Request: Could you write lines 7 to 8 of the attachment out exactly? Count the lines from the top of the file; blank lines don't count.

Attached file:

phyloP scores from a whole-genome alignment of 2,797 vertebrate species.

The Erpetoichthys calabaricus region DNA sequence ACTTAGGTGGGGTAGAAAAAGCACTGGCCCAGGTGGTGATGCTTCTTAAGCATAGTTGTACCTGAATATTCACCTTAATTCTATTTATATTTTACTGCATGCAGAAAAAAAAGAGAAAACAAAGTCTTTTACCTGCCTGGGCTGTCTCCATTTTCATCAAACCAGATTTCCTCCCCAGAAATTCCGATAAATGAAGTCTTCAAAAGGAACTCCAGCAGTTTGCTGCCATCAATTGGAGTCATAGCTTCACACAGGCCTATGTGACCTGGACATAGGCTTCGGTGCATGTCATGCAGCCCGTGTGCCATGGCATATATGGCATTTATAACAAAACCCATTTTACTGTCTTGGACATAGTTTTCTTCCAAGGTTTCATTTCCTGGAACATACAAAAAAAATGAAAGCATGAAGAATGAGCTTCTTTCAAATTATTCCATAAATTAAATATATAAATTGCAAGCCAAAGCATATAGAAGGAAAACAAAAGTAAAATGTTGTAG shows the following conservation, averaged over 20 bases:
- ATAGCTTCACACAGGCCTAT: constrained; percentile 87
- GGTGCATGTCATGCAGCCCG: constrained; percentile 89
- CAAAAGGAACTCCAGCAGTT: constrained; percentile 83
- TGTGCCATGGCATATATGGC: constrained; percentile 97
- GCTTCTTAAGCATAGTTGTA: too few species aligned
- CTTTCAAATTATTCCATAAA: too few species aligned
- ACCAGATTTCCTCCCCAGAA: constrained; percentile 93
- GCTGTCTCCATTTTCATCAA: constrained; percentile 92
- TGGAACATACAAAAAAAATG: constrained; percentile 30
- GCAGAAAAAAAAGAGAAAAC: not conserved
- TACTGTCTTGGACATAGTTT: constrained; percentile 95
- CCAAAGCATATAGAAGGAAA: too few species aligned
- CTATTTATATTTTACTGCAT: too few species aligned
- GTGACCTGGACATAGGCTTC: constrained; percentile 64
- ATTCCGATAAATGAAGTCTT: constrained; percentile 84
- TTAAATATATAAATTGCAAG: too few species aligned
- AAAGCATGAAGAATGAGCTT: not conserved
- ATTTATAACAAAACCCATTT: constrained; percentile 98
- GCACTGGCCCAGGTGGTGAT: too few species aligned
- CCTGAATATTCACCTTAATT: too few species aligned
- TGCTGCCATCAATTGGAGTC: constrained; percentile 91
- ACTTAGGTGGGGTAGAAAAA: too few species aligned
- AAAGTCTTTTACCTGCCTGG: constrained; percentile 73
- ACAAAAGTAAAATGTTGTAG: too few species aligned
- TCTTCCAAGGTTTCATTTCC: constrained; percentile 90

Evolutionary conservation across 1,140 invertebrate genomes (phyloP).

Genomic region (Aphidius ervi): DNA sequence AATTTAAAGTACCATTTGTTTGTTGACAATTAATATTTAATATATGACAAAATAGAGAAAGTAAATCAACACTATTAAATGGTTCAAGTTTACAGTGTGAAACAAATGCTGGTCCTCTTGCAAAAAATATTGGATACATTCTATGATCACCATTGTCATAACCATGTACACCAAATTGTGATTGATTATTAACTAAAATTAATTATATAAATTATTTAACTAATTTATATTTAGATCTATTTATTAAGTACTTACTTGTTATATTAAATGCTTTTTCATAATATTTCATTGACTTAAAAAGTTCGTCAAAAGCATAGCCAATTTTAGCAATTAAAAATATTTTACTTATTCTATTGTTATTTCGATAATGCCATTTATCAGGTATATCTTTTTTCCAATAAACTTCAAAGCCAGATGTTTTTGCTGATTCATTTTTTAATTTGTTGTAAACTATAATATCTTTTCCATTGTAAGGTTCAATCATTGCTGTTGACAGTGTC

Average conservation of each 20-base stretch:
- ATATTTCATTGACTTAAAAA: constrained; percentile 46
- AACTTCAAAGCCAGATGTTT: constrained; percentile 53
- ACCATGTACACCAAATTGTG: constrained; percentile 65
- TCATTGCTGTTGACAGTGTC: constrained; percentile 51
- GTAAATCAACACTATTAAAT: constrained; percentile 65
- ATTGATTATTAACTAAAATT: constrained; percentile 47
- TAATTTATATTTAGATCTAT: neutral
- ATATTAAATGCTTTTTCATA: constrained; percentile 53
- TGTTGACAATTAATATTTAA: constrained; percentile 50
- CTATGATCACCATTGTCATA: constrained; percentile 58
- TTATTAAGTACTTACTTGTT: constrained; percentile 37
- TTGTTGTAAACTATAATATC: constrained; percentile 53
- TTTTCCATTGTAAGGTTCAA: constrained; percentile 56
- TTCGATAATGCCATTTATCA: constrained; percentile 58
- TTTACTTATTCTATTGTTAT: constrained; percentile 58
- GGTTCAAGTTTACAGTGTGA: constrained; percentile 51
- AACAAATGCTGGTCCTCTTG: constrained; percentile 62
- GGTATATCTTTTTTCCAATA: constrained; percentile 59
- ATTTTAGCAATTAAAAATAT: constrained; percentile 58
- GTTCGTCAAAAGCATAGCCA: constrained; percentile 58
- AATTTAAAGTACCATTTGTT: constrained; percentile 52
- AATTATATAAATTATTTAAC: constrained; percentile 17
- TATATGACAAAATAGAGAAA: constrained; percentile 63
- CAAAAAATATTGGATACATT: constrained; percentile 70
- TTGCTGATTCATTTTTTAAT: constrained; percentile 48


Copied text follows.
- GCTTCTTAAGCATAGTTGTA: too few species aligned
- CTTTCAAATTATTCCATAAA: too few species aligned